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Out of the Vaults

National Archives’ Hill Liaison Moves On After

Just like most Americans, John Constance first stepped into the National Archives building on a school field trip. But unlike his classmates, Constance ended up spending 35 years there.

Today, Constance ends his lengthy tenure with the agency, retiring as the director of Congressional affairs and communications for the National Archives and Records Administration.

Constance, who said he always had a love for history and politics, describes the National Archives building as akin to a “national cathedral or temple.” [IMGCAP(1)]

“When you walk into the rotunda and see the documents for the first time and recognize what the responsibility is of this agency to preserve documents like that and make them accessible to the American public … that’s pretty magical,” Constance said.

After working at a variety of posts within the agency, Constance eventually came to his current position, as a liaison between the National Archives and Capitol Hill.

“I had the ability in my career to combine that sense of history and magic … with representing an organization like this on Capitol Hill,” Constance said.

Part of his job entails informing Members of Congress, who are responsible for funding oversight, about the financial needs of the agency.

“But the most enjoyable part to me is determining ways where we can use the assets of the archives … to illustrate to Capitol Hill and to the world what we do here for a living, what the functions are of this agency,” Constance said.

For example, he remembers one project in 1995 commemorating the 50th anniversary of World War II. The National Archives presented 45 Members of Congress, who also were veterans of the war, their stories during the era through public records.

“I think they might not have been aware, like many, many Americans, that they are in the National Archives not just as Members of Congress,” Constance said.

As the National Archives representative on Capitol Hill, Constance has dealt with having to secure funding even through fiscally difficult times.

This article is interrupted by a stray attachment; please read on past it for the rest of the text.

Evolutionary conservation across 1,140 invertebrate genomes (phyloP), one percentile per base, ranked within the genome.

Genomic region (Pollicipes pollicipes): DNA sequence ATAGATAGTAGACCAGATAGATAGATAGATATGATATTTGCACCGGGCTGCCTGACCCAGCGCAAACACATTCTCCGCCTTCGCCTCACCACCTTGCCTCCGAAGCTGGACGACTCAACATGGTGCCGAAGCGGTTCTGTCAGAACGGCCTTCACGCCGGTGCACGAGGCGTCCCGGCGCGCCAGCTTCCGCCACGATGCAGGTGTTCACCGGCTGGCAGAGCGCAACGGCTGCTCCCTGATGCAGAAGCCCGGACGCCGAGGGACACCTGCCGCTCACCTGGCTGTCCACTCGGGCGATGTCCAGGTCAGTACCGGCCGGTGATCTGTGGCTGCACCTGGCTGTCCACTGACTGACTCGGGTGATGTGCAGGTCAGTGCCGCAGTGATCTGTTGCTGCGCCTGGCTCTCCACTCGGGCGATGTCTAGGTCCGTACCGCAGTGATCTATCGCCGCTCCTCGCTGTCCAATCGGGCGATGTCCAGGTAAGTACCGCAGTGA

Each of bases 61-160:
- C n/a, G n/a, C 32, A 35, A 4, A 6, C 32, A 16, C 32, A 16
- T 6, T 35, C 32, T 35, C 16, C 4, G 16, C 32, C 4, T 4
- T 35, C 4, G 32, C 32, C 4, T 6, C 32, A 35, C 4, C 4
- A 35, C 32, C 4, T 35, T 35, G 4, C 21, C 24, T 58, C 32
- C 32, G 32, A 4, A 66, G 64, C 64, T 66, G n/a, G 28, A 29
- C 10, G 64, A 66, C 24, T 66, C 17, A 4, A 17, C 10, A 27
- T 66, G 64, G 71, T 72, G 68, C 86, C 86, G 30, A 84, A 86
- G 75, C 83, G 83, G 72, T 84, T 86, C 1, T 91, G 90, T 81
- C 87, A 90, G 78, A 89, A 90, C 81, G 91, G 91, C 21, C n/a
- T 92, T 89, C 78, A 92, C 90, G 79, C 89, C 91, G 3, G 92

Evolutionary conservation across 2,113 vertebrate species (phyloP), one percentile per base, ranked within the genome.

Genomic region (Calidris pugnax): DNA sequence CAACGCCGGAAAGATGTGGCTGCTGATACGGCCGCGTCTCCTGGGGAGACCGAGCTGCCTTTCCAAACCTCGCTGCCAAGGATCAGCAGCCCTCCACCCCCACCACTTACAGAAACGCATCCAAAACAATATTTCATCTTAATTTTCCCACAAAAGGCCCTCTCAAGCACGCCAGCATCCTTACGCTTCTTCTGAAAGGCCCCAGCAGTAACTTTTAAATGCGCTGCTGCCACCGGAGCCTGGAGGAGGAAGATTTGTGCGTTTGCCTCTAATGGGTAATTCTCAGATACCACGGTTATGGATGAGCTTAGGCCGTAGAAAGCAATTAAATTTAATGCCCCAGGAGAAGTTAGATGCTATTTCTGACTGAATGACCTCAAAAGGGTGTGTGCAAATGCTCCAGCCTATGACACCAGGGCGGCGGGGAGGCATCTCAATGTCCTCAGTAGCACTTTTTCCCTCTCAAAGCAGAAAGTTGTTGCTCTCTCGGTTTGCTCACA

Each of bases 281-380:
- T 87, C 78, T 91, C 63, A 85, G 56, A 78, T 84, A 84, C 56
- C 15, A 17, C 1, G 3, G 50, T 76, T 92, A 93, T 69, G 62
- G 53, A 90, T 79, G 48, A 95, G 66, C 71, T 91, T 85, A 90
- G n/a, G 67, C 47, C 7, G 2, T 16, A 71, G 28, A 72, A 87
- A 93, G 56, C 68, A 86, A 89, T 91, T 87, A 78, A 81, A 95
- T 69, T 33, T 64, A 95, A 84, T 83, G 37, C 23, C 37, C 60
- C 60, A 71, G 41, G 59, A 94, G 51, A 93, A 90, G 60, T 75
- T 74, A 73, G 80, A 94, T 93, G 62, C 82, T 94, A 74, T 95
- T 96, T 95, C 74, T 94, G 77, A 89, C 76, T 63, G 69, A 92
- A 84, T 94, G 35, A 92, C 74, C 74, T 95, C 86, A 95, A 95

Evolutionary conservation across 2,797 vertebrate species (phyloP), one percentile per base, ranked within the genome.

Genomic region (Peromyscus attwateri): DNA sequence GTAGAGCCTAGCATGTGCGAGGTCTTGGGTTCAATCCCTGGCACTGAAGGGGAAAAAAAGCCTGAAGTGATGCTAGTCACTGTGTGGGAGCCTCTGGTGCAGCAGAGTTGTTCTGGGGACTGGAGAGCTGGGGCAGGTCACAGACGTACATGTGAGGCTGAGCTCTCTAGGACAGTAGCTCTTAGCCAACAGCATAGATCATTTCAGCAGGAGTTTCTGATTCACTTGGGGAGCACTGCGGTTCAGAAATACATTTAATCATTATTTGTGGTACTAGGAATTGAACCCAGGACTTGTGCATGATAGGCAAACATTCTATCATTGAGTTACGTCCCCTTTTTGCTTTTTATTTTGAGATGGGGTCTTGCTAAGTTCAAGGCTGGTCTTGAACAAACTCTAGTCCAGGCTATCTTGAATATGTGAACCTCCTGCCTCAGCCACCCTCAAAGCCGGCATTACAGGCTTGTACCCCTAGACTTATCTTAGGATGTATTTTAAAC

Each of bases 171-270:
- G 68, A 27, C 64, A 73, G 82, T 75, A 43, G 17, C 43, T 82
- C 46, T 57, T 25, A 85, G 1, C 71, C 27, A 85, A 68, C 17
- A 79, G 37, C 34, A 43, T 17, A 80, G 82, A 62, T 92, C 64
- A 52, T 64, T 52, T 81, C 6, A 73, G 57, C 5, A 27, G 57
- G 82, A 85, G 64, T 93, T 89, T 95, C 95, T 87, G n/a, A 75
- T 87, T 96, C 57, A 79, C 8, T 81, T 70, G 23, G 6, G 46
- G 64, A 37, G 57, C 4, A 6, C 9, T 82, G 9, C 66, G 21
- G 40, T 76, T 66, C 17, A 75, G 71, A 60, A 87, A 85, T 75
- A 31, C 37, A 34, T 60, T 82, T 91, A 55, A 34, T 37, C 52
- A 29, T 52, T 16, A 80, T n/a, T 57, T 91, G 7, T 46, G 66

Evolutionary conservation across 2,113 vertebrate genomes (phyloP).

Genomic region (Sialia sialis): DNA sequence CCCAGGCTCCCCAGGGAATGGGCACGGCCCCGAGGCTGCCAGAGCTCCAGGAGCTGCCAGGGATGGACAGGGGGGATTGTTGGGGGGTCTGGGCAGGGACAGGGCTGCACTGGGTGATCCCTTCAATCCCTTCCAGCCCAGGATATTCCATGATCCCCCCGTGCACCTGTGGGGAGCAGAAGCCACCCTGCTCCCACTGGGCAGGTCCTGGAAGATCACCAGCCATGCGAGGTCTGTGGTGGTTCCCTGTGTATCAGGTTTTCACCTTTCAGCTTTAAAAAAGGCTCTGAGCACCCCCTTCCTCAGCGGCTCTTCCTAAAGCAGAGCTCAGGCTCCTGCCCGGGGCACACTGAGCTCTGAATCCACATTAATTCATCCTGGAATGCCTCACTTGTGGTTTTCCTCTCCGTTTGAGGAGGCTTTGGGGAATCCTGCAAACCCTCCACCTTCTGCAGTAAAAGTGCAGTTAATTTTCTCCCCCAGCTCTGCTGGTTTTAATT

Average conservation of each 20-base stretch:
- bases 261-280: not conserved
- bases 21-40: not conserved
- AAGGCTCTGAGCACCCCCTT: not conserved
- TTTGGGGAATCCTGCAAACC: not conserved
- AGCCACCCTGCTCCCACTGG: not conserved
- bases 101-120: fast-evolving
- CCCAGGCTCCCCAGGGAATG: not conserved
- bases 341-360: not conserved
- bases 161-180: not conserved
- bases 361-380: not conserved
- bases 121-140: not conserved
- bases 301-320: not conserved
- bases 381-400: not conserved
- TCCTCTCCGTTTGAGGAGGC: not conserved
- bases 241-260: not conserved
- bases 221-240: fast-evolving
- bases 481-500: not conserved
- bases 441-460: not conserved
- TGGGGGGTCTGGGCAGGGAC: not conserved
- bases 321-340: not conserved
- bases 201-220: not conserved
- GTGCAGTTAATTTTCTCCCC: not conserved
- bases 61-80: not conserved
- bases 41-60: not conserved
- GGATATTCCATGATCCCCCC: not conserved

“There are an awful lot of priorities that Congress is trying to balance in the federal budget,” Constance said.

Constance said he is most proud of being part of the team that secured funding for the National Archives in College Park, Md., with the help of Members from both sides of the aisle. The state-of-the-art facility was a $130 million project at a time when the agency’s budget “wasn’t much more than that,” he said.

A Baltimore native, Constance began his work at the National Archives as an intern while still at the College of William & Mary. After receiving his bachelor’s degree in government, Constance returned for another internship and worked his way to a full-time position with the agency’s National Audiovisual Center. His first months with the National Archives were a hectic time, with the agency seeking funding for a declassification project following the Pentagon Papers.

Throughout his years on the job, Constance said he has seen many changes within the agency, including the growing importance of electronic records.

“When I came here, we referred to our electronic records as the ‘machine-readable,’” Constance said.

Today, the agency leads in the industry of archiving and preservation as it develops ways to capture, preserve and make electronic records available to the public.

But Constance said the agency still experiences the same difficulties it has in the past — finding the necessary resources, buildings and the right staff to preserve records.

“We are always a growth business,” Constance said. “When you get a new decade of records, you can’t go back and throw away the old records.”

Constance is retiring from his position at the National Archives to become the new director of government relations and public affairs for the Legal Services Corp. The nonprofit organization, created by Congress in 1974, promotes equal access to justice and provides civil legal services for low-income families.

“I came [to the National Archives] and had helped, with a lot of my colleagues, preserve the Constitution over the years,” Constance said. “Now, I get the opportunity to work with people that are dedicated to making the Constitution work.”

Constance said he will miss the people he has worked during his time at the National Archives, some he met during his early years as an intern.

“We have a very, very dedicated, very intelligent and capable work force, when you get to represent people like that on the Hill, it’s a pretty light load in many ways,” Constance said.

But he does not plan to be away long. Constance said he wants to come back to the archives stacks from time and time to take a sniff.

“There’s a particular bouquet about archives and records that unless you experienced it, you don’t have the appreciation for it yet,” Constance said.

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